Oprah Winfrey arrives at the 2015 Vanity Fair Oscar Party in Beverly Hills, California February 22, 2015.
Oprah Winfrey arrives at the 2015 Vanity Fair Oscar Party in Beverly Hills, California February 22, 2015. Reuters/Danny Moloshok

Despite endorsement from TV mogul Oprah Winfrey, Weight Watchers (NYSE: WTW) is sinking fast. The weight loss company announced Monday it would be replacing current CEO James Chambers amidst reports that it lost US$1.2 billion (AU$1.6 billion) in the last 11 months.

Chambers, who has occupied the role for three years, will be stepping down on Sep. 30. The company said it was a “joint decision” between Chambers and the board of directors.

Following Chambers’ resignation announcement, shares in Weight Watchers fell 8 percent on Tuesday. This further exacerbates the company’s future as its stocks are already down 55 percent this year.

When Winfrey joined the board and took a 10 percent stake, or nearly 6.4 million shares, in the company for US$43 million (AU$57 million) in October, helping the stocks rise 105 percent. However, the former daytime talk show’s endorsement and involvement in Weight Watchers were not enough to maintain the stock prices in the following months.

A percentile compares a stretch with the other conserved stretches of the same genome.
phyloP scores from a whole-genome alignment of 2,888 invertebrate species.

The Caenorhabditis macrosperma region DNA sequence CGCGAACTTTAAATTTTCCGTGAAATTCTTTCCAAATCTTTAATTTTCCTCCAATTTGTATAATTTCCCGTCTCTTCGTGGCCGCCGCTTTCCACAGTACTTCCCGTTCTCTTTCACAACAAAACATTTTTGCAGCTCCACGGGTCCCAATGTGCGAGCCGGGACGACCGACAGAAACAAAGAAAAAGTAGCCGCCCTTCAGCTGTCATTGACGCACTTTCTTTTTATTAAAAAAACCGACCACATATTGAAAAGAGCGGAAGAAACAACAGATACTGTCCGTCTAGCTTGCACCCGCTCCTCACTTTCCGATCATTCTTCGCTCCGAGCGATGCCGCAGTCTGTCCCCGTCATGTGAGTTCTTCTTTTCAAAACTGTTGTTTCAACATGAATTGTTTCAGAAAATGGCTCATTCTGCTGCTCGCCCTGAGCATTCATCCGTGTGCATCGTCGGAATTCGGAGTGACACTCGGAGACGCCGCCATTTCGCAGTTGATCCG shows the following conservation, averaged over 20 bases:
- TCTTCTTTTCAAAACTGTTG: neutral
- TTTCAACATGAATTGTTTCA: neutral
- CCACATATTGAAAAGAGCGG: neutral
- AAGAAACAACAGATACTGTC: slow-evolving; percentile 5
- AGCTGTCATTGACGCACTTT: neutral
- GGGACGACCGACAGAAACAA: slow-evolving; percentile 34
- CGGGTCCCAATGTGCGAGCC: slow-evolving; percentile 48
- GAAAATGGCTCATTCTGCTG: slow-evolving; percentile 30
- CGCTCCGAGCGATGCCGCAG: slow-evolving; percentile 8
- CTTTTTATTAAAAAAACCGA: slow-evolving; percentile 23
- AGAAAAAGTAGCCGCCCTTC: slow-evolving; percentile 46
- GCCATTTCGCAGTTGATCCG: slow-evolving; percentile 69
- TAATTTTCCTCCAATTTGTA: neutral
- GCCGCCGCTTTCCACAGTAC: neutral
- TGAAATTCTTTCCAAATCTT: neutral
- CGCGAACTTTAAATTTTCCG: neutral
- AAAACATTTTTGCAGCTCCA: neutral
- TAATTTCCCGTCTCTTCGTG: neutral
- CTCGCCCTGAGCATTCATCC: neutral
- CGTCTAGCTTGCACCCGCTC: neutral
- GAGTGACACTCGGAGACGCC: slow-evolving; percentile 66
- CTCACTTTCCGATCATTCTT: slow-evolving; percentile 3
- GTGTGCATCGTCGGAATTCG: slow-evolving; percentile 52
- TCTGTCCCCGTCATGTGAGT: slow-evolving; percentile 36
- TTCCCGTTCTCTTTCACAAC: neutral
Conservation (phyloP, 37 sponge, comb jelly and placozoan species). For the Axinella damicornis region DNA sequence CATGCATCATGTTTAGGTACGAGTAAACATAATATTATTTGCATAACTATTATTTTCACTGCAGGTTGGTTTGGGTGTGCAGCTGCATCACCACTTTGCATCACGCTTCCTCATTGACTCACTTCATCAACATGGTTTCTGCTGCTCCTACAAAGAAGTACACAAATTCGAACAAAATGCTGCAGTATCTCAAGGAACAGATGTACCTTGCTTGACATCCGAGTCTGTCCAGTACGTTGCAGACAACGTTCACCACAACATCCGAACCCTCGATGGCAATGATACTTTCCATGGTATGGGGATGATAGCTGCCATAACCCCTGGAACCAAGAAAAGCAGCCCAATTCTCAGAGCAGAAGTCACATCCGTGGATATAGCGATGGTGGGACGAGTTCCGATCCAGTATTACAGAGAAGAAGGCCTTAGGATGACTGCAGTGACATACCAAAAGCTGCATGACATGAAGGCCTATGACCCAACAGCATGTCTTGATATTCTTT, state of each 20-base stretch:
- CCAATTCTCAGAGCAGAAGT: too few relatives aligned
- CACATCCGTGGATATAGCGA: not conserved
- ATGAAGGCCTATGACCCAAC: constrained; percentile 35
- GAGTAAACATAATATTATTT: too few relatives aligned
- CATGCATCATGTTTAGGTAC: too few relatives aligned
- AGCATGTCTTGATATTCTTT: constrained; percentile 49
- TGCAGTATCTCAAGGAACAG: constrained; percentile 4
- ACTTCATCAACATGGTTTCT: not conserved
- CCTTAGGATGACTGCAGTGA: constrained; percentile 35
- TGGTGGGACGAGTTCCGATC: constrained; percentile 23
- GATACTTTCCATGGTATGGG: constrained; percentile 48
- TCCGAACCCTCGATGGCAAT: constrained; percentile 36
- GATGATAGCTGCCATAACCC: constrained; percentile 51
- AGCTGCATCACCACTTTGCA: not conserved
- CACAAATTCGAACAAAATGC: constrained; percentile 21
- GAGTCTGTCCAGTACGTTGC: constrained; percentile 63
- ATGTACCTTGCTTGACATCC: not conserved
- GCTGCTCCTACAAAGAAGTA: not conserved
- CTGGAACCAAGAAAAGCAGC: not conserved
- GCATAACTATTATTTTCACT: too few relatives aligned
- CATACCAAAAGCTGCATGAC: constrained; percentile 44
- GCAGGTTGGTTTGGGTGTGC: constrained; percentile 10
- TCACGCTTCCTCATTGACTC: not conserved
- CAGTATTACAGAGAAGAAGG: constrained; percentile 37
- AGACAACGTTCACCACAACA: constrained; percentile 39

The company would need more than Winfrey’s star power to bring the stocks back up again. As Bloomberg’s Shelly Banjo notes, Weight Watchers needs a real business plan. With the rise of Apple watches, Fitbits and other wearable health trackers, the company’s programs are quickly becoming outdated. People are now following weight-loss gurus on YouTube, as well as using free mobile apps to track their eating habits for free.

And although Weight Watchers has its own app, the publication says it is not compelling enough to convince customers to pay for something they can get for free somewhere else. Bloomberg advises that it could create more personalised diet and fitness regimes, offer meal delivery, and target under-served groups like pregnant and nursing women and vegetarians.

While Weight Watchers is looking for Chambers’ replacement, CFO Nicholas Hotchkin and board members Thilo Semmelbauer and Christopher Sobecki will take over temporarily, Market Watch reports.